This is an excellent question and is one that I hear frequently from my clients and group fitness participants alike. To understand the answer, first you have to consider the main types of muscle fibers that comprise the abdominal muscle groups. Muscles of the trunk are primarily made up of slow-twitch muscle fibers that promote endurance. That is, these muscles are designed to support the spine and keep the trunk upright against gravity during waking hours. Thus, they need to be able to perform constant, low-force contractions continuously throughout the day without fatiguing in order to support posture. Because of this primary function, abdominal muscles can be worked effectively with low loads (e.g., bodyweight) and high repetition (e.g., equal to or greater than 15–20 reps).
There are times, however, when the trunk musculature is called upon to support or create explosive whole-body movements, such as in athletics or grabbing a small child before he runs out into the street. It is during these situations that the other types of muscle fibers (fast-twitch) are called into play. While not as proliferous as the slow-twitch fibers in the trunk, the fast-twitch fibers do exist and can be trained through athletic movements and strength exercises.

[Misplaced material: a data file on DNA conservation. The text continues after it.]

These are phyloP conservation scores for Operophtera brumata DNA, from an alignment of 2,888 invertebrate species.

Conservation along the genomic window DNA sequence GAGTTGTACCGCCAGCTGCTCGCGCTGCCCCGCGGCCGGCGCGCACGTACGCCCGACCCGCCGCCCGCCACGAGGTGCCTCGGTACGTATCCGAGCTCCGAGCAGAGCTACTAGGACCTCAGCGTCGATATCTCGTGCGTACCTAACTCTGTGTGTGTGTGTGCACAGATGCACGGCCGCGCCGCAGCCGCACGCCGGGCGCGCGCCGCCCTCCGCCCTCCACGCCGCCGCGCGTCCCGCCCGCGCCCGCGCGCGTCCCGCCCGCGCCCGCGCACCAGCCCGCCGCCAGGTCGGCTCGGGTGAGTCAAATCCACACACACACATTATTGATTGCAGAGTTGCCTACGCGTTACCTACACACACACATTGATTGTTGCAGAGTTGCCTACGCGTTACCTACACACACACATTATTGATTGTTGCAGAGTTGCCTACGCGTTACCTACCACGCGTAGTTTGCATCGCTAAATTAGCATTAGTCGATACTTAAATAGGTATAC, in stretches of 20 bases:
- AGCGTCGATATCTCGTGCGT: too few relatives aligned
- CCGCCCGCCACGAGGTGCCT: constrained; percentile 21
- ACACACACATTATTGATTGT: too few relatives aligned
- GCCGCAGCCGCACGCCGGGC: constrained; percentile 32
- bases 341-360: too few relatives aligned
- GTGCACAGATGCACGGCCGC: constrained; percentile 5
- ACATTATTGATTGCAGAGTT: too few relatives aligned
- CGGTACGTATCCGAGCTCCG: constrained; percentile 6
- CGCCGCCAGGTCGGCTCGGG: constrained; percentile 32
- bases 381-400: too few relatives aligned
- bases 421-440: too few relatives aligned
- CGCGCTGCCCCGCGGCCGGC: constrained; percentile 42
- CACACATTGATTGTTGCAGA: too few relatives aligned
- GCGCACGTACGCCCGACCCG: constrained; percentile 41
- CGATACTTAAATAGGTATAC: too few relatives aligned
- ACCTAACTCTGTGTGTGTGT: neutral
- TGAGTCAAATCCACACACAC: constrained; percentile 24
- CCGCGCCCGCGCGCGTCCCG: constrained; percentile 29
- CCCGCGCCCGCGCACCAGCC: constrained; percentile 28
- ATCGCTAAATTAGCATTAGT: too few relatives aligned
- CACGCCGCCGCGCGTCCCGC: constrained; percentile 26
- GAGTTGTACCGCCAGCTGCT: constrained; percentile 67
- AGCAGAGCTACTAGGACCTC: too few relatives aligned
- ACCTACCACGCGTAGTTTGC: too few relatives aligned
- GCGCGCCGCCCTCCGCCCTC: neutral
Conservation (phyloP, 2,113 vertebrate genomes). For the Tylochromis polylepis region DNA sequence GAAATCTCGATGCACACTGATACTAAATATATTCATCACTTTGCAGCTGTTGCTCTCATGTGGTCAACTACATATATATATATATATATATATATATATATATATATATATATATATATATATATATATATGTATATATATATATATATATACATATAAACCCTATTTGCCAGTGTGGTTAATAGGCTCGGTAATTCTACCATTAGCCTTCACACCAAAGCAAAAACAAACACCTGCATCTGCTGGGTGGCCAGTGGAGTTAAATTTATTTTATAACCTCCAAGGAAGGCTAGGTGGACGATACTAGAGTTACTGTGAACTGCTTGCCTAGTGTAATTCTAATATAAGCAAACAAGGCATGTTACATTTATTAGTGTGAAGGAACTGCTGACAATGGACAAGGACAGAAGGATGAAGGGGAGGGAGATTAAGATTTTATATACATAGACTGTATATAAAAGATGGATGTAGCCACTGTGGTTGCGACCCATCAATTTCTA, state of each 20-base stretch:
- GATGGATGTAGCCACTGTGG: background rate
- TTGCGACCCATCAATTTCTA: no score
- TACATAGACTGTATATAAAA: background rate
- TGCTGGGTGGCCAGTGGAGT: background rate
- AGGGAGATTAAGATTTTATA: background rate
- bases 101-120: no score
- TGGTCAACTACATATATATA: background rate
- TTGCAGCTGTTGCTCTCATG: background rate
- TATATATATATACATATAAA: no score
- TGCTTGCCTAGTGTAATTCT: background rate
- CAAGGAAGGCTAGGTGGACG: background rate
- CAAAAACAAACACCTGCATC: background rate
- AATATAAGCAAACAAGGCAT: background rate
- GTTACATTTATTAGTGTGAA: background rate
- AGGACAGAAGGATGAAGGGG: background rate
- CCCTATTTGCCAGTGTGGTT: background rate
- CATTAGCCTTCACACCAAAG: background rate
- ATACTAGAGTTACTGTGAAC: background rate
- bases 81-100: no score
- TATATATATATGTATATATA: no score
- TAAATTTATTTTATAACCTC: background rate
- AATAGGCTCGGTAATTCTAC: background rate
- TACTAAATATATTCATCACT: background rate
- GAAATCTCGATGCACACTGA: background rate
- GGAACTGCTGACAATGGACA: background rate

Because the primary function of the muscles of the abdomen is to support the spine both at rest and during all movements, these muscle groups are active and working during all types of exercises. In other words, the abs are working throughout each exercise session, regardless of whether or not the focus is on isolating them.
This brings us to your original question, which is how frequently should you train your abs? The answer is the abdominals need a day or two of recovery from focused effort, such as crunches and Pilates, just like all other muscle groups. However, if you exercise daily, you are still activating the abdominal muscles as they support the trunk during any type of movement. This is why if you notice your abdominals are sore from “traditional ab work” you might consider lightening up on other exercise loads or activities until the abs fully recover so that the spine can be supported without less risk for dysfunction and injury.